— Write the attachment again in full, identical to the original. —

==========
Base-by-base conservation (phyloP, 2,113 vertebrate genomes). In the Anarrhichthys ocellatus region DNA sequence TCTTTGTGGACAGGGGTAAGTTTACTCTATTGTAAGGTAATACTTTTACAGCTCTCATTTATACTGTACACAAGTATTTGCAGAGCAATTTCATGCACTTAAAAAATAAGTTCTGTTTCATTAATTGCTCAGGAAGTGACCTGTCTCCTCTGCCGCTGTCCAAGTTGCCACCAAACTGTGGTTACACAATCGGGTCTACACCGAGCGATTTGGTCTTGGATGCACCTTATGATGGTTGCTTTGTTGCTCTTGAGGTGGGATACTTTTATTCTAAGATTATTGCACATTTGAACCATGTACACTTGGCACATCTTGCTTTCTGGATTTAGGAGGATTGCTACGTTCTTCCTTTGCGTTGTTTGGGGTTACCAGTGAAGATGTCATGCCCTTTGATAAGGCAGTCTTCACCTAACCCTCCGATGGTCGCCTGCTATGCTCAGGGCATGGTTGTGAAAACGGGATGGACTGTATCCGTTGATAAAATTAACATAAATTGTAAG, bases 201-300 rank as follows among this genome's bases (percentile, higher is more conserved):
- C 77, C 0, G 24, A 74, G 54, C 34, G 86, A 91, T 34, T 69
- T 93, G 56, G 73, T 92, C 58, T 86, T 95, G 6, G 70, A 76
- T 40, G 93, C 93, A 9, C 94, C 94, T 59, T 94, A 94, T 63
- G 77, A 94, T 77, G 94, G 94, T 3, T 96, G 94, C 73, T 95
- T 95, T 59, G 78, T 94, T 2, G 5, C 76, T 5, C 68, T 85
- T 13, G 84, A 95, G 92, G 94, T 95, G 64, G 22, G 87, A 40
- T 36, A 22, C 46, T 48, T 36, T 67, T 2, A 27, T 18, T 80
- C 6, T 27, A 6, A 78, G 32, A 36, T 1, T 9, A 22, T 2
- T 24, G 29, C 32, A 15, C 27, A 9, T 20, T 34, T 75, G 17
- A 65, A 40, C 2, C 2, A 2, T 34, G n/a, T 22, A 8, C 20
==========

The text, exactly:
Base-by-base conservation (phyloP, 2,113 vertebrate genomes). In the Anarrhichthys ocellatus region DNA sequence TCTTTGTGGACAGGGGTAAGTTTACTCTATTGTAAGGTAATACTTTTACAGCTCTCATTTATACTGTACACAAGTATTTGCAGAGCAATTTCATGCACTTAAAAAATAAGTTCTGTTTCATTAATTGCTCAGGAAGTGACCTGTCTCCTCTGCCGCTGTCCAAGTTGCCACCAAACTGTGGTTACACAATCGGGTCTACACCGAGCGATTTGGTCTTGGATGCACCTTATGATGGTTGCTTTGTTGCTCTTGAGGTGGGATACTTTTATTCTAAGATTATTGCACATTTGAACCATGTACACTTGGCACATCTTGCTTTCTGGATTTAGGAGGATTGCTACGTTCTTCCTTTGCGTTGTTTGGGGTTACCAGTGAAGATGTCATGCCCTTTGATAAGGCAGTCTTCACCTAACCCTCCGATGGTCGCCTGCTATGCTCAGGGCATGGTTGTGAAAACGGGATGGACTGTATCCGTTGATAAAATTAACATAAATTGTAAG, bases 201-300 rank as follows among this genome's bases (percentile, higher is more conserved):
- C 77, C 0, G 24, A 74, G 54, C 34, G 86, A 91, T 34, T 69
- T 93, G 56, G 73, T 92, C 58, T 86, T 95, G 6, G 70, A 76
- T 40, G 93, C 93, A 9, C 94, C 94, T 59, T 94, A 94, T 63
- G 77, A 94, T 77, G 94, G 94, T 3, T 96, G 94, C 73, T 95
- T 95, T 59, G 78, T 94, T 2, G 5, C 76, T 5, C 68, T 85
- T 13, G 84, A 95, G 92, G 94, T 95, G 64, G 22, G 87, A 40
- T 36, A 22, C 46, T 48, T 36, T 67, T 2, A 27, T 18, T 80
- C 6, T 27, A 6, A 78, G 32, A 36, T 1, T 9, A 22, T 2
- T 24, G 29, C 32, A 15, C 27, A 9, T 20, T 34, T 75, G 17
- A 65, A 40, C 2, C 2, A 2, T 34, G n/a, T 22, A 8, C 20